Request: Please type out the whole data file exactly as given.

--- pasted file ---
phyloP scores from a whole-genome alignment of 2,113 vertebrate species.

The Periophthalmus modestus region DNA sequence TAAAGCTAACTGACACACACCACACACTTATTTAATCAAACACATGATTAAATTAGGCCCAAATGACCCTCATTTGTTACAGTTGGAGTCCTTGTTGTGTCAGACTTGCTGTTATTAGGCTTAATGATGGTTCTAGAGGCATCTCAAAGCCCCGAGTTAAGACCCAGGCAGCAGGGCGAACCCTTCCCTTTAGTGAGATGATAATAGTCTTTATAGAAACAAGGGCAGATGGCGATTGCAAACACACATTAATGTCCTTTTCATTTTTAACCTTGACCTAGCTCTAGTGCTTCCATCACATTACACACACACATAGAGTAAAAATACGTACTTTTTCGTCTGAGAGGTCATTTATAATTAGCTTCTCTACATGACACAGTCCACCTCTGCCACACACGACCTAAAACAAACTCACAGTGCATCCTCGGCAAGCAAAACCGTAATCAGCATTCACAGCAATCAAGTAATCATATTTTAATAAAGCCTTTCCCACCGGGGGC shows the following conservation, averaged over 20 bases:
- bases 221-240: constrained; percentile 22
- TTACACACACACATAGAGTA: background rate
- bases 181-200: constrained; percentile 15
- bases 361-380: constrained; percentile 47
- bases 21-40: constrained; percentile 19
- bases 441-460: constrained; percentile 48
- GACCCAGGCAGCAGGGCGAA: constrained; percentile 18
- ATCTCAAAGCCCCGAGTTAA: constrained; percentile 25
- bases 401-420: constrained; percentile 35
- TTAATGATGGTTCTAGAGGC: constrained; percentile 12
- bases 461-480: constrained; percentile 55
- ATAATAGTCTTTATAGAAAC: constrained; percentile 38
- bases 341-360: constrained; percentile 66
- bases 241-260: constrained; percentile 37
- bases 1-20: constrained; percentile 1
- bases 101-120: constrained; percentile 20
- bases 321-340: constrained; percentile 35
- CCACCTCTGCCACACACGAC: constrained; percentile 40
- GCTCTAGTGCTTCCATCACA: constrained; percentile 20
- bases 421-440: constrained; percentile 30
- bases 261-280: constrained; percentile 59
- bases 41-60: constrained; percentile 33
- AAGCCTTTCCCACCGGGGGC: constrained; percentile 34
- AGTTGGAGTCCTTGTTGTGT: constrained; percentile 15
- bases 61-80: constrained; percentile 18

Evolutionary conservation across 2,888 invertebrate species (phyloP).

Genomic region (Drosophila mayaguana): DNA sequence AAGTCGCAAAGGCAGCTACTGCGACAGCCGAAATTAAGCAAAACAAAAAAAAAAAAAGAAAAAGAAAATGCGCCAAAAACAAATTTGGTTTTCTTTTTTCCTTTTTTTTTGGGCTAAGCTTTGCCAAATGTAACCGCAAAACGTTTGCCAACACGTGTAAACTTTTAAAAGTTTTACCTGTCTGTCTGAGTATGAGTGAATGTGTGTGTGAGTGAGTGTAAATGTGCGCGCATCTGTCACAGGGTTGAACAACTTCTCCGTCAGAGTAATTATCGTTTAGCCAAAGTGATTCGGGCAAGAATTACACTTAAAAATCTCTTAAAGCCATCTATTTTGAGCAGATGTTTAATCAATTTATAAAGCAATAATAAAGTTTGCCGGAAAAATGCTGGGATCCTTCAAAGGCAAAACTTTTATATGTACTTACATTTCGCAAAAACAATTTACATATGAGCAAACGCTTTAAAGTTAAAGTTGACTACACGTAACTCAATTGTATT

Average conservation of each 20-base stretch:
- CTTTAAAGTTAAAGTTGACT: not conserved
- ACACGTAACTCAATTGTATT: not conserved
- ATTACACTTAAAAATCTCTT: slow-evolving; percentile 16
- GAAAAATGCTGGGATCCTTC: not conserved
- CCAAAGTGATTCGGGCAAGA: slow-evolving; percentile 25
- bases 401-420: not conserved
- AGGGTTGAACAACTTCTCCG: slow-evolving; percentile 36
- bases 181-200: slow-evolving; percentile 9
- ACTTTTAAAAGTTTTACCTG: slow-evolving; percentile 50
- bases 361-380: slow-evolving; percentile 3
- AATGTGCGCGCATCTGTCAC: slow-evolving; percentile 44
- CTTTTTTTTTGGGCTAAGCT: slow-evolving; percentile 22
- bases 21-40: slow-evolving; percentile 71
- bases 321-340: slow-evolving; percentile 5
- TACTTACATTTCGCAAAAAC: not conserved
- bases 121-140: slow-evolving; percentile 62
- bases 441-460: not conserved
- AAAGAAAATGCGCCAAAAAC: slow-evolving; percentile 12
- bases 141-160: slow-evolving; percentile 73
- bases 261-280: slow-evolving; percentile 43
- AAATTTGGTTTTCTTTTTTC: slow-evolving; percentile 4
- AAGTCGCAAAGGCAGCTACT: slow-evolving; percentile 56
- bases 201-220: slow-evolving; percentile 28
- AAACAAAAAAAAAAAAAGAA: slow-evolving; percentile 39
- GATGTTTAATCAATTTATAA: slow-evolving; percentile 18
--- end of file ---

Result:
phyloP scores from a whole-genome alignment of 2,113 vertebrate species.

The Periophthalmus modestus region DNA sequence TAAAGCTAACTGACACACACCACACACTTATTTAATCAAACACATGATTAAATTAGGCCCAAATGACCCTCATTTGTTACAGTTGGAGTCCTTGTTGTGTCAGACTTGCTGTTATTAGGCTTAATGATGGTTCTAGAGGCATCTCAAAGCCCCGAGTTAAGACCCAGGCAGCAGGGCGAACCCTTCCCTTTAGTGAGATGATAATAGTCTTTATAGAAACAAGGGCAGATGGCGATTGCAAACACACATTAATGTCCTTTTCATTTTTAACCTTGACCTAGCTCTAGTGCTTCCATCACATTACACACACACATAGAGTAAAAATACGTACTTTTTCGTCTGAGAGGTCATTTATAATTAGCTTCTCTACATGACACAGTCCACCTCTGCCACACACGACCTAAAACAAACTCACAGTGCATCCTCGGCAAGCAAAACCGTAATCAGCATTCACAGCAATCAAGTAATCATATTTTAATAAAGCCTTTCCCACCGGGGGC shows the following conservation, averaged over 20 bases:
- bases 221-240: constrained; percentile 22
- TTACACACACACATAGAGTA: background rate
- bases 181-200: constrained; percentile 15
- bases 361-380: constrained; percentile 47
- bases 21-40: constrained; percentile 19
- bases 441-460: constrained; percentile 48
- GACCCAGGCAGCAGGGCGAA: constrained; percentile 18
- ATCTCAAAGCCCCGAGTTAA: constrained; percentile 25
- bases 401-420: constrained; percentile 35
- TTAATGATGGTTCTAGAGGC: constrained; percentile 12
- bases 461-480: constrained; percentile 55
- ATAATAGTCTTTATAGAAAC: constrained; percentile 38
- bases 341-360: constrained; percentile 66
- bases 241-260: constrained; percentile 37
- bases 1-20: constrained; percentile 1
- bases 101-120: constrained; percentile 20
- bases 321-340: constrained; percentile 35
- CCACCTCTGCCACACACGAC: constrained; percentile 40
- GCTCTAGTGCTTCCATCACA: constrained; percentile 20
- bases 421-440: constrained; percentile 30
- bases 261-280: constrained; percentile 59
- bases 41-60: constrained; percentile 33
- AAGCCTTTCCCACCGGGGGC: constrained; percentile 34
- AGTTGGAGTCCTTGTTGTGT: constrained; percentile 15
- bases 61-80: constrained; percentile 18

Evolutionary conservation across 2,888 invertebrate species (phyloP).

Genomic region (Drosophila mayaguana): DNA sequence AAGTCGCAAAGGCAGCTACTGCGACAGCCGAAATTAAGCAAAACAAAAAAAAAAAAAGAAAAAGAAAATGCGCCAAAAACAAATTTGGTTTTCTTTTTTCCTTTTTTTTTGGGCTAAGCTTTGCCAAATGTAACCGCAAAACGTTTGCCAACACGTGTAAACTTTTAAAAGTTTTACCTGTCTGTCTGAGTATGAGTGAATGTGTGTGTGAGTGAGTGTAAATGTGCGCGCATCTGTCACAGGGTTGAACAACTTCTCCGTCAGAGTAATTATCGTTTAGCCAAAGTGATTCGGGCAAGAATTACACTTAAAAATCTCTTAAAGCCATCTATTTTGAGCAGATGTTTAATCAATTTATAAAGCAATAATAAAGTTTGCCGGAAAAATGCTGGGATCCTTCAAAGGCAAAACTTTTATATGTACTTACATTTCGCAAAAACAATTTACATATGAGCAAACGCTTTAAAGTTAAAGTTGACTACACGTAACTCAATTGTATT

Average conservation of each 20-base stretch:
- CTTTAAAGTTAAAGTTGACT: not conserved
- ACACGTAACTCAATTGTATT: not conserved
- ATTACACTTAAAAATCTCTT: slow-evolving; percentile 16
- GAAAAATGCTGGGATCCTTC: not conserved
- CCAAAGTGATTCGGGCAAGA: slow-evolving; percentile 25
- bases 401-420: not conserved
- AGGGTTGAACAACTTCTCCG: slow-evolving; percentile 36
- bases 181-200: slow-evolving; percentile 9
- ACTTTTAAAAGTTTTACCTG: slow-evolving; percentile 50
- bases 361-380: slow-evolving; percentile 3
- AATGTGCGCGCATCTGTCAC: slow-evolving; percentile 44
- CTTTTTTTTTGGGCTAAGCT: slow-evolving; percentile 22
- bases 21-40: slow-evolving; percentile 71
- bases 321-340: slow-evolving; percentile 5
- TACTTACATTTCGCAAAAAC: not conserved
- bases 121-140: slow-evolving; percentile 62
- bases 441-460: not conserved
- AAAGAAAATGCGCCAAAAAC: slow-evolving; percentile 12
- bases 141-160: slow-evolving; percentile 73
- bases 261-280: slow-evolving; percentile 43
- AAATTTGGTTTTCTTTTTTC: slow-evolving; percentile 4
- AAGTCGCAAAGGCAGCTACT: slow-evolving; percentile 56
- bases 201-220: slow-evolving; percentile 28
- AAACAAAAAAAAAAAAAGAA: slow-evolving; percentile 39
- GATGTTTAATCAATTTATAA: slow-evolving; percentile 18